Insights | Industry Research

Technology M&A Snapshot – Winter 2015

M&A Outlook

Meridian Capital’s Tech-Enabled Business Services M&A Snapshot focuses on key trends in technology M&A. In addition to covering general technology industry trends, the 2015 Snapshot provides more in-depth analysis on the IT Infrastructure Services and Enterprise Security Software spaces.

Through mid-2015, the stable economic environment, continued technology innovations in the data center and dynamic nature of the industry are creating an attractive landscape for middle market technology companies. The favorable market conditions have driven an upswing in M&A activity with both private equity and strategic buyers paying record multiples for middle market acquisitions. Investors and buyers are seeking targets with innovative technologies and service-based businesses with broad enterprise applications.  Even with the expectation that overall M&A markets growth will begin to slow over the next twelve to twenty four months, activity in the technology sector is expected to continue to accelerate making it an opportune time for shareholders to review growth, financing and/or ownership transition objectives.

2015 Industry Overview and Outlook

Despite strong performance in 2014, global IT spending is projected to decline as much as 5.5% in 2015 when compared to last year. This decline is driven not only by macroeconomic factors, including the relatively strong U.S. dollar, but also by shifting enterprise spending habits and a transformational data center environment. Enterprise budgets for data center systems are expected to remain stable as many CTOs delay capital spending decisions in order to both offset the impact of technology price increases and enable enterprises to benefit from the ongoing adoption of innovative solutions in the cloud  and infrastructure categories.

IT spend

Similarly, the adoption of software-defined hardware offerings (SDS and SDN) have enabled enterprises to run more complex applications on standard, commoditized hardware.  This trend along with the revenue stability created by the broad movement to software-as-a-service offerings in the enterprise software space have continued to buoy the enterprise software segment, which is expecting only a minimal decline in 2015 relative to other IT sectors.

Large Cap Players in Transition 

Driven by a rise in shareholder activism, late 2014 and early 2015 have seen a dramatic rise in the number of announced spin-offs, divestitures and take private transactions by the large cap technology players. With the spinoff of Paypal by Ebay, the spinout of HP’s enterprise division and the divestiture of both IBM’s semiconductor and business process outsourcing divisions, key technology providers are actively refocusing on core business units as they chase growth.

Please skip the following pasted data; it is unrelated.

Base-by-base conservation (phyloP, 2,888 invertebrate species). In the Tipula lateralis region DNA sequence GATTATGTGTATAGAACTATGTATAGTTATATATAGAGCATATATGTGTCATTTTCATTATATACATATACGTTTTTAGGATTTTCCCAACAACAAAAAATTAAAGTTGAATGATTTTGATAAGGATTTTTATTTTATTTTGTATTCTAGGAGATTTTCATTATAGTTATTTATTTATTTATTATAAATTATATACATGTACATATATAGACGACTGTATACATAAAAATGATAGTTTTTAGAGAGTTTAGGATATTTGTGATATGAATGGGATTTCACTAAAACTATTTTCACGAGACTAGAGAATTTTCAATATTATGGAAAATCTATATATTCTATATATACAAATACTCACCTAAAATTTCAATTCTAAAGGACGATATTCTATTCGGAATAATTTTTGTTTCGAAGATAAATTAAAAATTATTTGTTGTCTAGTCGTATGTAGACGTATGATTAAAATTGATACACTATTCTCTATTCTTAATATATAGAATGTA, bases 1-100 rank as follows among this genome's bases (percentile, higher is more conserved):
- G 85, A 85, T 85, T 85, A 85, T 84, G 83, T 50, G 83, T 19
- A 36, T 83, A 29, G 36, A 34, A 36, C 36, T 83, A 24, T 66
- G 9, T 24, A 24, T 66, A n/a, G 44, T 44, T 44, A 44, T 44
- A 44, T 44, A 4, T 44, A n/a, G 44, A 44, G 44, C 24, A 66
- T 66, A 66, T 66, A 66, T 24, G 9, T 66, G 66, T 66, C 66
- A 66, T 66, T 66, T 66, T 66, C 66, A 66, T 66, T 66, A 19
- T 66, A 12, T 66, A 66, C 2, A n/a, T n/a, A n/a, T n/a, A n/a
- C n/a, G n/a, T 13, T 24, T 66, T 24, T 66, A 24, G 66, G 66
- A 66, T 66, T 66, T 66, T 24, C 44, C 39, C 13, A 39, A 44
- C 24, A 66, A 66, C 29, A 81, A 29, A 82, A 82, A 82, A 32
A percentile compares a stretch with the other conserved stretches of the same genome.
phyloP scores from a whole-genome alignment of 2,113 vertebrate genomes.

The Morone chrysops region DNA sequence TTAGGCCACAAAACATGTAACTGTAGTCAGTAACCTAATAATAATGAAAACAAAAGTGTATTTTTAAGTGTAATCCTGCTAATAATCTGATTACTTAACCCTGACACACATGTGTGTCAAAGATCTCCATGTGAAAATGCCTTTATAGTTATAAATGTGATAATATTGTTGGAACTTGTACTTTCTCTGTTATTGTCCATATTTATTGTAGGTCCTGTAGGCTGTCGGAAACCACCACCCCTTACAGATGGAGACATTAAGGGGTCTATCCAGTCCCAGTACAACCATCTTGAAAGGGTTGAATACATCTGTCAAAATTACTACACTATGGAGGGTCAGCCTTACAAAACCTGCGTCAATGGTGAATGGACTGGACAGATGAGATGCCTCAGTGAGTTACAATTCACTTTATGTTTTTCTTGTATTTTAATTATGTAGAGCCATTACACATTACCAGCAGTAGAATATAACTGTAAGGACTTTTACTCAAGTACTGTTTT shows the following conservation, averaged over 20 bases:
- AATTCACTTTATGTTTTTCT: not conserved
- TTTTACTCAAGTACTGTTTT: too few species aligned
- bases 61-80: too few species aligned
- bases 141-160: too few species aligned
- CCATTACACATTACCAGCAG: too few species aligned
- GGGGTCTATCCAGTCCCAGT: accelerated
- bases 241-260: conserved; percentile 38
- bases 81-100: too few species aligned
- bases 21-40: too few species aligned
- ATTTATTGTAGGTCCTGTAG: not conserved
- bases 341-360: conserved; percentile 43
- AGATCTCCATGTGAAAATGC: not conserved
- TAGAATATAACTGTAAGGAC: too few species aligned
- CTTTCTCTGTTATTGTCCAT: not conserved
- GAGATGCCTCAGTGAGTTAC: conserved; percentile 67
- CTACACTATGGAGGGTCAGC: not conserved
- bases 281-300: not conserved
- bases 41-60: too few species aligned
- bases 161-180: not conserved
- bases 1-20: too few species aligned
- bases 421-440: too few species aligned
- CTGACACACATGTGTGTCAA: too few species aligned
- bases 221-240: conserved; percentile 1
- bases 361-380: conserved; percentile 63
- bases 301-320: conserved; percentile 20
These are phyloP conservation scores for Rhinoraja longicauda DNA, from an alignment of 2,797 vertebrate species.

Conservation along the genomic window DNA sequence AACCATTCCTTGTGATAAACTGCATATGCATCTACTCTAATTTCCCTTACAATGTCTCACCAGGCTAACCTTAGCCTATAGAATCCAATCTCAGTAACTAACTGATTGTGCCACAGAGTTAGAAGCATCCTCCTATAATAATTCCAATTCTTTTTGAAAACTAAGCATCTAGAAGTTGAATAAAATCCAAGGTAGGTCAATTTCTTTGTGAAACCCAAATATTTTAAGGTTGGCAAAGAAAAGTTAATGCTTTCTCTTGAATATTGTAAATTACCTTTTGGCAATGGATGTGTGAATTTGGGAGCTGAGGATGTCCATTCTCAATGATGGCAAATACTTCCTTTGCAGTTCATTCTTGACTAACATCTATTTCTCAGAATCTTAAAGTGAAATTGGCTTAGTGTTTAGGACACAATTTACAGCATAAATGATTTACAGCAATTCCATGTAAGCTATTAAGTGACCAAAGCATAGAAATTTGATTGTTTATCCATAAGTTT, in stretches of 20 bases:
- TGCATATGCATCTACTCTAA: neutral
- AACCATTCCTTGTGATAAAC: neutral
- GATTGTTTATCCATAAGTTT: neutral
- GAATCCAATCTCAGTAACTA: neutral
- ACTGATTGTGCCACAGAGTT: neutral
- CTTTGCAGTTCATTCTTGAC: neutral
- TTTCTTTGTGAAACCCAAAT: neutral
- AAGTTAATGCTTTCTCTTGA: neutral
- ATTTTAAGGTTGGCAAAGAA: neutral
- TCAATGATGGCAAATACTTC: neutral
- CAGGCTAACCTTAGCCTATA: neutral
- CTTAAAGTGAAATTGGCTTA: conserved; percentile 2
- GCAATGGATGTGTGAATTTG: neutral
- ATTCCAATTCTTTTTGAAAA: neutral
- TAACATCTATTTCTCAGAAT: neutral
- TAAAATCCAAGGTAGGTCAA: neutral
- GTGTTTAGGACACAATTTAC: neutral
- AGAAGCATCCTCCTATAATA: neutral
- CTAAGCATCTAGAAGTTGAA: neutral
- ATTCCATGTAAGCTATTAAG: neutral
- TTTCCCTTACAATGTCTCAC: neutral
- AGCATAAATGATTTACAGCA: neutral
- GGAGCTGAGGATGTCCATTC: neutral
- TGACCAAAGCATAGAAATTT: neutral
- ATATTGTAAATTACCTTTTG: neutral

The complexity of right sizing these large cap enterprises has not slowed M&A activity in the sector, but rather creates additional opportunity for more streamlined business units to pursue attractive, middle market acquisitions as a core component of a more targeted market strategy. With its recent restructuring IBM defined its commitment to the cloud services sector, which helped drive the acquisition of Blue Box Group, Inc., a leading OpenStack provider of private cloud as a service, in June 2015. Still in the midst of a spin off transaction, HP closed on the acquisition of Aruba Networks in mid-May, strengthening its networking offering and positioning the soon to be independent enterprise division to more directly compete with Cisco.


At the same time, a more mature software market has facilitated the take private of a number of major software players by top tier private equity firms.  In April, Riverbed Technology, which had been experiencing pressure to sell from activist investor Elliot Management, was taken private by Thoma Bravo and the Ontario Teachers’ Pension Plan.  Similarly, in December 2014 Vista Equity Partners closed on the acquisition of TIBCO Software Inc., a global leader in infrastructure and business intelligence software. Private equity backing not only allows these businesses to restructure and grow operations outside of activist pressure, it provides a strong capital backing that is comfortable supporting growth though acquisition.

Strong underlying trends in technology have attracted high levels of interest from financial investors recently.  Some PE firms have had very successful exits through the sale of technology businesses this year, and others have also been able to raise new funds to continue investment in the space.  A growing, well-funded PE community provides a good indicator that there will be substantial M&A activity in the space over the next few years.


Fundraising Activity in 2015

Bolstered by strong returns, continuing growth in the IT sector and the wide availability of capital, many of the technology-focused private equity firms have raised substantial new funds this year. This solid fundraising track record both validates the investment strategy of firms that pioneered private equity investments in more mature middle market technology companies and acts as an indicator of continued future M&A activity in the space due to the number of well-funded acquirers seeking to deploy capital over the next few years.